A long-awaited taskforce to help local authorities identify and remove combustible cladding similar to that used on the Grenfell tower is finally being set up.
Communities secretary James Brokenshire promised in June that a joint inspection team (JIT) would be created to advise local authorities on complex remediation work but no steps have so far been taken.
In the 18 months since the fire, only five out of the 183 high-rise, privately rented blocks identified have had aluminium composite material (ACM) panels removed and the building repaired according to the latest figures from MHCLG.
The Local Government Association is now advertising for a principal EH officer to lead the JIT, and three other EH professionals with ‘substantial experience of using HHSRS, taking enforcement action, conducting interviews under caution, preparing warrants, and giving evidence in court’.
A building fire safety engineer is expected to be recruited at a later date, and the entire cost of the team has been estimated in the region of £1 million. The advert specifies that EH professionals on the team will also be expected to help train non-EH staff in the JIT, such as fire engineers, building control staff, solicitors and a data analyst.
The job specification says the national team will ‘support local authorities and give them confidence to pursue enforcement action against building owners of residential high-rise buildings with unsafe ACM cladding’.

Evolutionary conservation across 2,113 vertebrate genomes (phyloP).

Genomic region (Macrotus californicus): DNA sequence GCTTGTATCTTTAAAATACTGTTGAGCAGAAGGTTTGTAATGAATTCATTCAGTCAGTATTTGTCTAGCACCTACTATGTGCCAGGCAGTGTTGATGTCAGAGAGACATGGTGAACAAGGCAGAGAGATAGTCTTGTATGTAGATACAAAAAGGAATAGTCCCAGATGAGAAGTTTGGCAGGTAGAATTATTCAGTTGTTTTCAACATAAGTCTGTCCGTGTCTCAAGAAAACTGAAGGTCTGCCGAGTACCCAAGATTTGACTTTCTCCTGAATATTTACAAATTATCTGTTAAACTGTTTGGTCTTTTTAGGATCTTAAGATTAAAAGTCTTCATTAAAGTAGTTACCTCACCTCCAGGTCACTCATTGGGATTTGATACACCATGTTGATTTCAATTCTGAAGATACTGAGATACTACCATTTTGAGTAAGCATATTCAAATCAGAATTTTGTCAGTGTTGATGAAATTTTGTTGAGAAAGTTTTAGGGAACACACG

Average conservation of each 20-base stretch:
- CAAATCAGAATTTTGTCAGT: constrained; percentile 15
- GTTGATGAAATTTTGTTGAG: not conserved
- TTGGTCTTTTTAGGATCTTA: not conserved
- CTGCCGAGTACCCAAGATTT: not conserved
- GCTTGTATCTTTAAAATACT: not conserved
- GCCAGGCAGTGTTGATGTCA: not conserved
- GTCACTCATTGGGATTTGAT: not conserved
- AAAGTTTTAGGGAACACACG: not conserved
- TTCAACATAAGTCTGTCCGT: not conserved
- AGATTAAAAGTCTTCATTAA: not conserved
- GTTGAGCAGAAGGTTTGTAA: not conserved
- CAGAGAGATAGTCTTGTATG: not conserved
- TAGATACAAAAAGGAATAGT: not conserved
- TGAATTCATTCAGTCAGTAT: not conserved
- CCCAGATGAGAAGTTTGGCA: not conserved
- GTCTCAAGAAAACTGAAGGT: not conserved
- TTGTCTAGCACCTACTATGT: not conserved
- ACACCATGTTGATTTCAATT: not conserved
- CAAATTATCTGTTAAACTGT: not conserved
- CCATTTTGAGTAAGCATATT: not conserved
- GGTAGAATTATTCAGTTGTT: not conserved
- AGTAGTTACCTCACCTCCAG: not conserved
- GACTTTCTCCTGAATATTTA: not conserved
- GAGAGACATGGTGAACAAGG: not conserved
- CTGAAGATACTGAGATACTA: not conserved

Successful applicants will ‘advise local authorities in using the Housing Act 2004 to assess the hazard risk of ACM cladding in high-rise residential buildings and in taking enforcement action against building owners who are slow to remediate’.
The JIT is being set up by the Local Government Association, the Ministry of Housing, Communities and Local Government and the national fire chiefs’ council.
A total of 441 high-rise buildings – including the 183 privately rented high-rises, hotels, student accommodation, social sector residential buildings, as well as publically owned buildings such as hospitals and schools- have been identified as containing the highly flammable panels. Yet only 63 have been remediated.
However, it is within the private residential sector that is moving particularly slowly.
The Housing Health and Safety Rating System has had an addendum added, which will come into force in 24 January, providing specific guidance on the removal of unsafe ACM panel cladding from high rises.
In December the government amended the building regulations to ban the use of combustible materials in the external walls – including window panels and infill panels but not window frames – of new residential buildings above 18 metres.
This includes hospitals, residential care homes, student halls and boarding school dormitories. If they are below 18 metres they will not be affected and the change does not apply to existing buildings.
The same month, Brokenshire also announced the Building a Safer Future programme, which commits the government to a programme of reform recommended by Dame Judith Hackitt in her review of building regulations and fire safety published following the Grenfell fire.